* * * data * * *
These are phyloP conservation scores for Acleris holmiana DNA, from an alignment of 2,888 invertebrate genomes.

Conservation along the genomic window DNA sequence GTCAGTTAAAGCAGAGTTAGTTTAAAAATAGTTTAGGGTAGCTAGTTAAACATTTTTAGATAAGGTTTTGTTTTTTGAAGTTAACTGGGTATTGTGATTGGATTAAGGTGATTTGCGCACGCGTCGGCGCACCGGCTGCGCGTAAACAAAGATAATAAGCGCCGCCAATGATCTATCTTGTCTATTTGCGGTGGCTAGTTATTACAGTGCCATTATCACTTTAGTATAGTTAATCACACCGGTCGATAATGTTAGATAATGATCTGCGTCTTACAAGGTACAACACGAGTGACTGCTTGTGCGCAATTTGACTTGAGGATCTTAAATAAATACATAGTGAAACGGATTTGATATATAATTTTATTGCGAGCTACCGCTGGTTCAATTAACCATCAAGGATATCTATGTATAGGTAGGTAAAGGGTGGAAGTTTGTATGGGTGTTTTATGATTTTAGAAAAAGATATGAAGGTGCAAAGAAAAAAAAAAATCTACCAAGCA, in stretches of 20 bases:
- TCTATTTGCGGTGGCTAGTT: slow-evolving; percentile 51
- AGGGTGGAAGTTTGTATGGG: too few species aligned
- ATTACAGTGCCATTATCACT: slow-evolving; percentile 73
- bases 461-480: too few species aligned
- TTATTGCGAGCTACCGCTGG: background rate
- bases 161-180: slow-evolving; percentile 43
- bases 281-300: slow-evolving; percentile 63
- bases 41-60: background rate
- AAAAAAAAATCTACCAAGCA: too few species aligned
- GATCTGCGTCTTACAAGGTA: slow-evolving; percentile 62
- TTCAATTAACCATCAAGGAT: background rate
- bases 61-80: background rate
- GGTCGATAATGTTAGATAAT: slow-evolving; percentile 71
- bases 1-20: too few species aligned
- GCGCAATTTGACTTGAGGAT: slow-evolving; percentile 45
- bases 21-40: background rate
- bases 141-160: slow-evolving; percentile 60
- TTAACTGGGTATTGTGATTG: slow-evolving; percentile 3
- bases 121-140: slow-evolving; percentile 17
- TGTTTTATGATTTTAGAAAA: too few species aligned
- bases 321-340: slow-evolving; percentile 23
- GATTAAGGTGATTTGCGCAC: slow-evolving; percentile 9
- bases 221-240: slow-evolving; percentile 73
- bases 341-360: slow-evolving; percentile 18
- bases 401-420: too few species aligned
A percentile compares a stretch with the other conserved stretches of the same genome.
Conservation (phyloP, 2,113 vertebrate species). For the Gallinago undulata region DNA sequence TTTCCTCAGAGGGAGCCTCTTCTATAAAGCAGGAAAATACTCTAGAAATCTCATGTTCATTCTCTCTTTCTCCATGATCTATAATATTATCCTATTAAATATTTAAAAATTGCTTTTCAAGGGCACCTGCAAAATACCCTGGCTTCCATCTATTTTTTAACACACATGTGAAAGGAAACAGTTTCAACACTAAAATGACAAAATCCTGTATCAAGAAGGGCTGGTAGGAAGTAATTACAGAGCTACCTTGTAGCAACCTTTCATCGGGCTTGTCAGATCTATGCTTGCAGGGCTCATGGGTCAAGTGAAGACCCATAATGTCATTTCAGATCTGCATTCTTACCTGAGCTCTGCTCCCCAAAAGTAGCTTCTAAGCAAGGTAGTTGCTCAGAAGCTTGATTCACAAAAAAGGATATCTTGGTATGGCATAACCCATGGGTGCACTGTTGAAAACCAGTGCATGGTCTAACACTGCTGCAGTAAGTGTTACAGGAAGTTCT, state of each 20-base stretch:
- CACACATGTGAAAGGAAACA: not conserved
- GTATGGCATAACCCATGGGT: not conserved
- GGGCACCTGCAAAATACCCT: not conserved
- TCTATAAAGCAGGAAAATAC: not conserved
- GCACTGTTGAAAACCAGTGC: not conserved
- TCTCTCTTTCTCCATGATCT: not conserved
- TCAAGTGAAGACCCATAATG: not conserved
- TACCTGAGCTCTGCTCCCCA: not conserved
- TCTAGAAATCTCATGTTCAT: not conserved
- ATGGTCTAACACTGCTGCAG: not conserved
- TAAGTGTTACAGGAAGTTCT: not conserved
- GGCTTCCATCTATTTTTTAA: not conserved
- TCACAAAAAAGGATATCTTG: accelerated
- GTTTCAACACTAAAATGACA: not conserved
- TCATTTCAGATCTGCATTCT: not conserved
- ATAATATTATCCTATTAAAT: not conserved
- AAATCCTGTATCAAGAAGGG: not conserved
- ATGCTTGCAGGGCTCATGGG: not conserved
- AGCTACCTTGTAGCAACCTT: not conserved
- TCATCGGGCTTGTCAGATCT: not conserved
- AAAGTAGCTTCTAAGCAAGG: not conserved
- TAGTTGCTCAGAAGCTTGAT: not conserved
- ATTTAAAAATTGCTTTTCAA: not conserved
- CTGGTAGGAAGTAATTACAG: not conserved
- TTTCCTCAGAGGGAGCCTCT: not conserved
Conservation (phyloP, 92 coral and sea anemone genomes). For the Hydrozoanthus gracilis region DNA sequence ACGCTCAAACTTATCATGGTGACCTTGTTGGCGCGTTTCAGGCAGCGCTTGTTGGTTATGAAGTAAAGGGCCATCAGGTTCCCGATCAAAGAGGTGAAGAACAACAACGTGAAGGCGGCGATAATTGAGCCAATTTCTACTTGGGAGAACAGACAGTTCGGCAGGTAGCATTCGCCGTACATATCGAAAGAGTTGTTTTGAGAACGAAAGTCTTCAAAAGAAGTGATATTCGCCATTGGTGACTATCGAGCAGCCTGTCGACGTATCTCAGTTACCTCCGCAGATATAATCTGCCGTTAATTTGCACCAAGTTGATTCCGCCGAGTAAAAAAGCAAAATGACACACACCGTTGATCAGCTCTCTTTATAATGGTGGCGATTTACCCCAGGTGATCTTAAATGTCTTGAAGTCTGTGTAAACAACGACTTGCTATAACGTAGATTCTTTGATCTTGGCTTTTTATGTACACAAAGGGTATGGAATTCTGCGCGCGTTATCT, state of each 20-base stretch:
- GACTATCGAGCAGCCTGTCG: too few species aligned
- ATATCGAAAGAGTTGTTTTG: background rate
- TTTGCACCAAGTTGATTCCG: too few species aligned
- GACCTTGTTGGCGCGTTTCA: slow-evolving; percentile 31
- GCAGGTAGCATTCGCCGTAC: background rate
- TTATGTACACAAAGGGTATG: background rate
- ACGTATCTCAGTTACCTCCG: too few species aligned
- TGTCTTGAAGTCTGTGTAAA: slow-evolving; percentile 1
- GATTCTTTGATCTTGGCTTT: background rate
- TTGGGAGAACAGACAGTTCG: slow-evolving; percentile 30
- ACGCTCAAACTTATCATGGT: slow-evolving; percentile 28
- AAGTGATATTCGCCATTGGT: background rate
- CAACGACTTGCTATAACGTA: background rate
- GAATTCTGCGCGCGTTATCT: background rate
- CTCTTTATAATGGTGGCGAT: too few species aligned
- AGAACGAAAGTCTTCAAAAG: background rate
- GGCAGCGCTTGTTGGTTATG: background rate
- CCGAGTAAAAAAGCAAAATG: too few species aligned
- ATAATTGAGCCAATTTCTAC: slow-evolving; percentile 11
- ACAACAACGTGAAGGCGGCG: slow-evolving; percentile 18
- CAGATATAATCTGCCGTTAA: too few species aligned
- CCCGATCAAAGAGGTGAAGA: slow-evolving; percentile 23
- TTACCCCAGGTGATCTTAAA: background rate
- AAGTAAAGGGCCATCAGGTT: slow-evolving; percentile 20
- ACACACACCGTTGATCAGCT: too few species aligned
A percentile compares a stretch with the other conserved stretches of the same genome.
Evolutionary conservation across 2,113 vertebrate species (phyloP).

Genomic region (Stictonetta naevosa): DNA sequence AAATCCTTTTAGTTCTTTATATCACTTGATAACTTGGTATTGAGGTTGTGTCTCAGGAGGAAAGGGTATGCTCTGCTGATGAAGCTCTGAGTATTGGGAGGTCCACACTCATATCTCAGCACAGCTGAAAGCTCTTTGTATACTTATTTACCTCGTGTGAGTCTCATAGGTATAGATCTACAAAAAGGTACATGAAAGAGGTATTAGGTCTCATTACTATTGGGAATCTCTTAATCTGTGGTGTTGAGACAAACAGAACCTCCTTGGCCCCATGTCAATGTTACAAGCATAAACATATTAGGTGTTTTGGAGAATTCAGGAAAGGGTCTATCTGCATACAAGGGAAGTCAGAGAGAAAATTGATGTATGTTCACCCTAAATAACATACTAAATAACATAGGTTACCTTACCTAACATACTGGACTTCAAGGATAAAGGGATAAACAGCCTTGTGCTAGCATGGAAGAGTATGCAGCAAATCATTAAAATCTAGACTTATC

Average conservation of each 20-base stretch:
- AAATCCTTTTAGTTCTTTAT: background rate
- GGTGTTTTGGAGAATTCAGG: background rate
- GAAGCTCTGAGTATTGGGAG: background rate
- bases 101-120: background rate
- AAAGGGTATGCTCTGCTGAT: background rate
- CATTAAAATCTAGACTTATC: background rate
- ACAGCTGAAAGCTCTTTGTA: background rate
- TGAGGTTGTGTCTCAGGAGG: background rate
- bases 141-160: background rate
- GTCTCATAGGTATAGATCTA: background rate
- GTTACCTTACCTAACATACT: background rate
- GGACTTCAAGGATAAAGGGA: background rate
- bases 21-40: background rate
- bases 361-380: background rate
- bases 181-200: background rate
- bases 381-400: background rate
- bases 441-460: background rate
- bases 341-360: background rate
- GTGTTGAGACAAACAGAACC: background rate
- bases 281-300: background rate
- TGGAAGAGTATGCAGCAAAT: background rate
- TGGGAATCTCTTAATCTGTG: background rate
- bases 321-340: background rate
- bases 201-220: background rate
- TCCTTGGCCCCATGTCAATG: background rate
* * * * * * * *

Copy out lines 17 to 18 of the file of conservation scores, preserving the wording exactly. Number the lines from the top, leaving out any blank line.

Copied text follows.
- GCGCAATTTGACTTGAGGAT: slow-evolving; percentile 45
- bases 21-40: background rate